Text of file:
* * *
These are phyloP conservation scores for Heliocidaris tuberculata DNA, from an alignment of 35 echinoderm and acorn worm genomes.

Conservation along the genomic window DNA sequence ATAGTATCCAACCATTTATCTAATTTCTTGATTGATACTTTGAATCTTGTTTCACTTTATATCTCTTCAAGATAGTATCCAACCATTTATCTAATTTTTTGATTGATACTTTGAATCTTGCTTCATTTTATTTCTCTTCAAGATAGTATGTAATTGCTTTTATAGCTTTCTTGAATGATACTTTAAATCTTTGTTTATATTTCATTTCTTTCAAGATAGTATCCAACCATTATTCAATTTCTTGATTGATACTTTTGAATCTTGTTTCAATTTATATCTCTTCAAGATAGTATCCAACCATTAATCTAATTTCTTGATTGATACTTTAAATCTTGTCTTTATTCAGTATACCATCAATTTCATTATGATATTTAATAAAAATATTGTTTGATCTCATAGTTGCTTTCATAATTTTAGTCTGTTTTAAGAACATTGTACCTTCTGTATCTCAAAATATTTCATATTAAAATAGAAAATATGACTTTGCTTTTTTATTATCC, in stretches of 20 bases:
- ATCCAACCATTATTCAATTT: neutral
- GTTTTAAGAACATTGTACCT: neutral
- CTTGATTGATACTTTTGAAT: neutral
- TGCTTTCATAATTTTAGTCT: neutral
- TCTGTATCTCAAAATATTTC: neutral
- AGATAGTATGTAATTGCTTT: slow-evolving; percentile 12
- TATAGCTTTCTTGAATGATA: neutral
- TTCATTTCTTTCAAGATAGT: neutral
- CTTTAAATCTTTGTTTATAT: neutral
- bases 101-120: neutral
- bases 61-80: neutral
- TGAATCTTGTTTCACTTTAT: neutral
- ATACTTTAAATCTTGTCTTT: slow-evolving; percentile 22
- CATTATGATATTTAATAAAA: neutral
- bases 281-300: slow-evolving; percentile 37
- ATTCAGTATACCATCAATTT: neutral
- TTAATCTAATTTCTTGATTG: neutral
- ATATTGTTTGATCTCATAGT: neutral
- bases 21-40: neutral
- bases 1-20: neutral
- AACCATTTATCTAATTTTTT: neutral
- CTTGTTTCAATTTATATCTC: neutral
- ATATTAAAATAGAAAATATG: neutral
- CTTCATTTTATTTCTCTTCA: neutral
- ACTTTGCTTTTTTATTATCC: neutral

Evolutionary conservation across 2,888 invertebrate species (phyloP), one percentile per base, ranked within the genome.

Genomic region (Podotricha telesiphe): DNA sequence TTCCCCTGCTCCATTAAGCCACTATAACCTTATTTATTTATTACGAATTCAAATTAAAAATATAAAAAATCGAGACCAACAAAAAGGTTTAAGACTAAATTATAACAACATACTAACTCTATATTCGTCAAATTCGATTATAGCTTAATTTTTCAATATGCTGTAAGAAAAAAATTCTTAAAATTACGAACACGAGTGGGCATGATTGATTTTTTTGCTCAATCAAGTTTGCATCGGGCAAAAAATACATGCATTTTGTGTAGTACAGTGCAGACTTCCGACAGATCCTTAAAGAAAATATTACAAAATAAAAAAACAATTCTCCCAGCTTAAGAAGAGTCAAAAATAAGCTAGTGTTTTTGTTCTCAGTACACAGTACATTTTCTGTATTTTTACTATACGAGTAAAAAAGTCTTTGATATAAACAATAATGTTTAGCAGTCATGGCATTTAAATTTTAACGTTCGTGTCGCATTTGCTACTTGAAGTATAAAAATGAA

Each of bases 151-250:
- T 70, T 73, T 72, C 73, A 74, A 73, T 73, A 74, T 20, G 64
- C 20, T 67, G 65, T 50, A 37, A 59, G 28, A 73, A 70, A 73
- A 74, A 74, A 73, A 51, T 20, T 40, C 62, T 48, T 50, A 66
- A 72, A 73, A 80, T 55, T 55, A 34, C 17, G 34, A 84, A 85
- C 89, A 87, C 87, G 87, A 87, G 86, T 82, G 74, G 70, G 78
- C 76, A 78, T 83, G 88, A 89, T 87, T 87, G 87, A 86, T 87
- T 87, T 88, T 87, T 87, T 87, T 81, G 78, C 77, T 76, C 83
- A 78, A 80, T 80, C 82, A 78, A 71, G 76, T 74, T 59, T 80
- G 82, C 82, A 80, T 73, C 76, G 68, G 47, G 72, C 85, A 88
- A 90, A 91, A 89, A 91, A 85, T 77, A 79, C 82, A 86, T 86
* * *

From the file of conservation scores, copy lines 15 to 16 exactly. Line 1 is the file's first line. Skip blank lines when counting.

- ATACTTTAAATCTTGTCTTT: slow-evolving; percentile 22
- CATTATGATATTTAATAAAA: neutral